Companies for Causes Donates Books to Miner Elementary

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Companies for Causes Donates Books to Miner Elementary

One Book at a Time

Principal Andrea Mial and students start a science lesson with new books donated by Companies for Causes to Miner Elementary School on March 21. (Photo: Joe Weedon)

 

Students at Miner Elementary (601 15th St. NE) got a special delivery on March 22 –boxes and boxes of books to kick off Literacy Week for the school. Thanks to a donation from Companies for Causes (CforC), a philanthropy-focused organization of corporations, the students will receive four to five classroom library collections worth of books to contribute to improving literacy in the District’s public schools. CforC bought the books from Science Naturally (725 Eighth St. SE), using about $1,200 raised during a “Books for Kids” campaign in the spring of 2016 on Capitol Hill.

In DC, the quality and availability of books varies considerably from school to school, said Joe Weedon, Ward 6 State Board of Education representative and a CforC member. CforC wants to change that starting in Ward 6 schools. “Many of the schools do a good job of providing support, but I think we can do things on a bigger scale and looking across communities,” Weedon said.

CforC chose Miner for its latest donation because of the school’s relationship with Eastern High School (1700 East Capitol St.) and its low Partnership for Assessment of Readiness for College and Career (PARCC) scores in 2015 and 2016. Only 9 percent and 10.1 percent of Miner students met or exceeded standards for English language and arts and literacy skills in 2015 and 2016, respectively. 

 

CforC Invests in Eastern High

Eastern High re-launched its program in 2011 after a significant overhaul. At the time, CforC founder Tom Raffa wanted to find a strong cause for his young organization to work with in order to show corporate investors the impact of donating to and investing in societal issues. “I spent a lot of time advising bigger companies, and I’d be fairly unsuccessful,” Raffa said. “Even if the CEO got excited about the concept I was selling, it wouldn’t push through.”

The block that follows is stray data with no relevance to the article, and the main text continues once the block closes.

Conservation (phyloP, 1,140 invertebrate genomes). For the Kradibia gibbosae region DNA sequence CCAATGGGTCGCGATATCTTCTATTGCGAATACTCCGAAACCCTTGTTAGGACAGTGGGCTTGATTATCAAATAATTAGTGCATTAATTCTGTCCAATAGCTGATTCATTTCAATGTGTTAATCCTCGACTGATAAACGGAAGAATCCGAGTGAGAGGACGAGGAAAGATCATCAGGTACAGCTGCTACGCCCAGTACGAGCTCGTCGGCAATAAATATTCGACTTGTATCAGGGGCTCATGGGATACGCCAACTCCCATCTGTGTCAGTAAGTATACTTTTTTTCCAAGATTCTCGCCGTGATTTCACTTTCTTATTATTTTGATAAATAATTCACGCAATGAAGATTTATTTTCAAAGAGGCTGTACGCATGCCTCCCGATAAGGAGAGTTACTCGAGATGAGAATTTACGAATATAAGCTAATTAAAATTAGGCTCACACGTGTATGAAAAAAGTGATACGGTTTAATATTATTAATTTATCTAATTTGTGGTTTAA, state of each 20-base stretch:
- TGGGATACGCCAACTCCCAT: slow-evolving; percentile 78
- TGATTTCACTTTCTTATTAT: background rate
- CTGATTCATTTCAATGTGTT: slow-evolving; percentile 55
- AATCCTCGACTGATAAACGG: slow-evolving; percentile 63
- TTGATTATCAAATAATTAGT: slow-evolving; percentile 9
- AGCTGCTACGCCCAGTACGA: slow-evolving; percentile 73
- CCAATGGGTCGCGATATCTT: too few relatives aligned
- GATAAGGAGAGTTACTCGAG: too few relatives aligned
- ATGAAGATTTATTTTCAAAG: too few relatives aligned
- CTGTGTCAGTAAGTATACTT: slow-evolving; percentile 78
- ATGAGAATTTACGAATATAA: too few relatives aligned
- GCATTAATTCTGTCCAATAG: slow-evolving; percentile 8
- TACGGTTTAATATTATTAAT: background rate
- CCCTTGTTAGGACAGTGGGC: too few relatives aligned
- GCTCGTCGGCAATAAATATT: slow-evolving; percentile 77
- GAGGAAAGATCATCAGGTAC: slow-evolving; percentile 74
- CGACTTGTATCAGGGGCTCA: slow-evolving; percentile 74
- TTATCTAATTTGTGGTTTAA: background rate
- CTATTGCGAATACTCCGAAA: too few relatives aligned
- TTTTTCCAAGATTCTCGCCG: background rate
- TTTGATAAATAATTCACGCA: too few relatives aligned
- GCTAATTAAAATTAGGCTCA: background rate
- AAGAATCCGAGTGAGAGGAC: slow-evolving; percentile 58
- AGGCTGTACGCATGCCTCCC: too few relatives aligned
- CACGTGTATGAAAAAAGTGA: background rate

Deciding to target visible concerns in Ward 6, he reached out to Eastern and then-Principal Rachel Skerritt to find out what needs she saw in her own students. His idea: give the schools what they actually need, not what corporate CEOs think they need.

“We wanted to be the guys that were helpful,” Raffa said. “We didn’t want to be a foundation that says: ‘We love this concept and we want you to do this.’”

Skerritt told Raffa that the school needed books for the “Drop Everything and Read” program. Raffa got 6,000 books for the high school from donations totaling about $10,000, and delivered them. But Raffa realized that though CforC could replace depleted book stocks at the school, it wouldn’t change the underlying issue. Students were still arriving at the high school level with inadequate reading skills. 

Raffa described it as like pulling babies out of a river. “We have to go up the river and figure out who is throwing these babies in the river and stop that,” he said. “It’s not just fixing symptoms, but solving the starting problem.”

Turning the Focus on Elementary Schools

Miner scored one of the lowest averages for school literacy in the 2015 and 2016 PARCC scores calculated by the DC Public Schools (DCPS). David Treat, president of the Miner Parent Teacher Organization (PTO), said the school hired a reading resource specialist at the start of the 2016-17 year to help improve proficiency. He said the CforC’s investment in the school with the book donation dovetails with the school’s priority for this issue. “Any investment of literacy resources is greatly appreciated by our community and can certainly be beneficial in boosting the reading proficiency of our students,” Treat said.

Ward 6 Councilmember Charles Allen has also pushed the District’s investment in early childhood literacy with his now year-old Books from Birth program. In order for high school students to improve their preparedness for college and careers, they need to start that development at a young age. He said he appreciates CforC’s ongoing commitment to Ward 6 students’ literacy but regrets that it takes private investments to bring public schools up to standard. “It will definitely help students and their access to books, technology, and literacy,” Allen said. “It is one of my biggest frustrations to walk into schools and see libraries with empty shelves.”

Expanding to More Schools  

Raffa remains wary of spreading the CforC focus too thin across the District. He wants to ensure that the investments they make impact those schools as effectively as possible and when needed. But CforC would also like to expand this model of promoting literacy to other schools.

Weedon said that following the fundraising campaign for Miner’s books and the relationship fostered with Eastern, he hopes to launch a new campaign for donations in fall 2017 to buy collections in spring 2018. “One of the priorities that Eastern has always pushed forward to us – under Skerritt and now Principal Sah Brown – is the importance of reading,” Weedon said. “We want these students to have had this rich exposure to literature from day one.”

 

 


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